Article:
Maybe it's not fair to lay the blame for several of the film's offenses at the feet of Sandler and his Happy Madison Productions, but it's hard not to when Joe Dirt 2 bears so many of the hallmarks of those movies: the classic rock on the soundtrack, the way characters constantly laugh at things the others say so we know it's supposed to be funny, the total disinterest in cinematic form. The portrayal of women in these films is particularly troubling, as it can typically be broken down to 1) actress who deserves better playing the lead love interest; 2) woman who is the butt of jokes because she is old/large/not fuckable and 3) women who dress and are photographed like strippers and pin-ups. It's really disturbing in something like Grown Ups, when these women are the young daughters of a major character and the big joke is that everyone else wants to fuck them.

Joe Dirt 2 is not the movie that breaks the trend. Brittany Daniels gets to occupy two spots, actually, as the love interest who also is dressed like a stripper; that she is sweet and likable in the role at least helps create a character that is more than the sum of her skimpy wardrobe. Even the doctor delivering Joe Dirt's daughters has to be a hot young woman in a tight, cleavage-revealing dress -- and, what the hell while we're at it let's hint at a lesbian kiss between her and another young hot nurse. Oh, and this is all framed from the POV of hot Brittany Daniel's vagina, which the filmmakers also must call attention to. They might as well get out a telestrator and circle everything we're supposed to find "funny." If they were this afraid of us missing the jokes, they should have taken the time to write some.
The film is co-written and directed by Fred Wolf, a former writer for Saturday Night Live and a regular in Sandler circles, having written or co-written both Grown Ups movies and many of Spade's previous films. This is his third feature as a director, a career for which he still shows little talent. His first movie, 2008's Strange Wilderness, was borderline incompetent but made up for it with lunatic anarchy. His follow-up, The House Bunny, is the kind of totally unremarkable effort that shows up on TBS ten times a year and is made palatable by its cast. Joe Dirt 2 is easily the worst of his films, so sloppily constructed that it makes Dennis Dugan look like the real stylist at Happy Madison. Except for a few shots in which the camera is mounted on a crane, Wolf is happy to lock it down and have the actors seemingly ad-lib in front of it, walking in and out of frame as necessary. The filmmaking is as lazy as the writing. I'd call it one of the most poorly-made features to play theaters in 2015, only it isn't playing theaters.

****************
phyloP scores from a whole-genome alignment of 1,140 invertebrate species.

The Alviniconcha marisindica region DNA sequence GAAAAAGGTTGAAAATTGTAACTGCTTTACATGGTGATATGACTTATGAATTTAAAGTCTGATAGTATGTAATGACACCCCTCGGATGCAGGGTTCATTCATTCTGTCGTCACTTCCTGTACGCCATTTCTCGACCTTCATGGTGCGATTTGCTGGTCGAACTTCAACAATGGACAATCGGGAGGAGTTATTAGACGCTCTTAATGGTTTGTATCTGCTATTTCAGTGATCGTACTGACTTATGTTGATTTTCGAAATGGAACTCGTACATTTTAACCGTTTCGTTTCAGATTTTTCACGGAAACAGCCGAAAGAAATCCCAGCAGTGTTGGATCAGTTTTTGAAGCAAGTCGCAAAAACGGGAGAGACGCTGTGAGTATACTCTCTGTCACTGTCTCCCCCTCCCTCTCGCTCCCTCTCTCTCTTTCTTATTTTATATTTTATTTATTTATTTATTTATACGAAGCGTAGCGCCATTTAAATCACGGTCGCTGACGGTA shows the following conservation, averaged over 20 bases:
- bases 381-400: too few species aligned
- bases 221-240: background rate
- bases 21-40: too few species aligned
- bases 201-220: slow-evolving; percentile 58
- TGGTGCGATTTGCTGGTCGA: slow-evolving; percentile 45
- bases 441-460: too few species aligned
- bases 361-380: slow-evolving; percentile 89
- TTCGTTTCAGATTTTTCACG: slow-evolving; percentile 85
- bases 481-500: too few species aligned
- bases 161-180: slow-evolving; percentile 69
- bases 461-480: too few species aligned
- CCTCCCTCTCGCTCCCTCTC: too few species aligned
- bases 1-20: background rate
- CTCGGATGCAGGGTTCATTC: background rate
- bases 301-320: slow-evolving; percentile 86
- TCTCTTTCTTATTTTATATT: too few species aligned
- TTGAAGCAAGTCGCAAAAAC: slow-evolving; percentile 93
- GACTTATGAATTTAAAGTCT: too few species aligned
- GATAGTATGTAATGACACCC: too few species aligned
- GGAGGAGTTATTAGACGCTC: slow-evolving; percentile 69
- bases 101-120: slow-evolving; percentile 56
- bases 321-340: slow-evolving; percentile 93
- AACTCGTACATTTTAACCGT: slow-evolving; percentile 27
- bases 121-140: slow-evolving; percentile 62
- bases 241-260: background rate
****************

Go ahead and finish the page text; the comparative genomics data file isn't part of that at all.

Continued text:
And maybe that's the problem. Maybe the artlessness of Joe Dirt is more a function of budgetary limitations than anything else, because maybe just couldn't put up the money for Wolf to make the movie the way he wanted to. Maybe it feels like it was improvised over the course of a weekend because it was. Maybe. I have no idea what the production of the film was like. Ultimately, all that matters is what ends up on screen. One might think that the only way a Joe Dirt 2 gets made is if those involved with the original want so badly to come back that they'll practically will it into existence. Poorly made and unfunny as it may be, it should be a labor of love. Instead, it feels like everyone can't be bothered to do more than the bare minimum.


  1. This movie isn't real, right? You made this all up, right? Heaven have mercy.

  2. I haven't heard this much anger out of you Patrick since your Oogieloves review (again I apologize)

  3. God I love it when Patrick watches a horrible horrible movie.

  4. "Happy Madison Films (the production company responsible for most of the worst comedies you've seen in the last 10 years)"

    Man, I´m really glad the last Happy Madison production I saw was "The longest yard" in 2005.
    And because life is too short and my kind of humor doesn´t mesh with the Sandler kind of humor, I´m pretty sure I will never again see anything where Sandler is involved in whatever capacity, except maybe if P.T. Anderson decides to cast him again.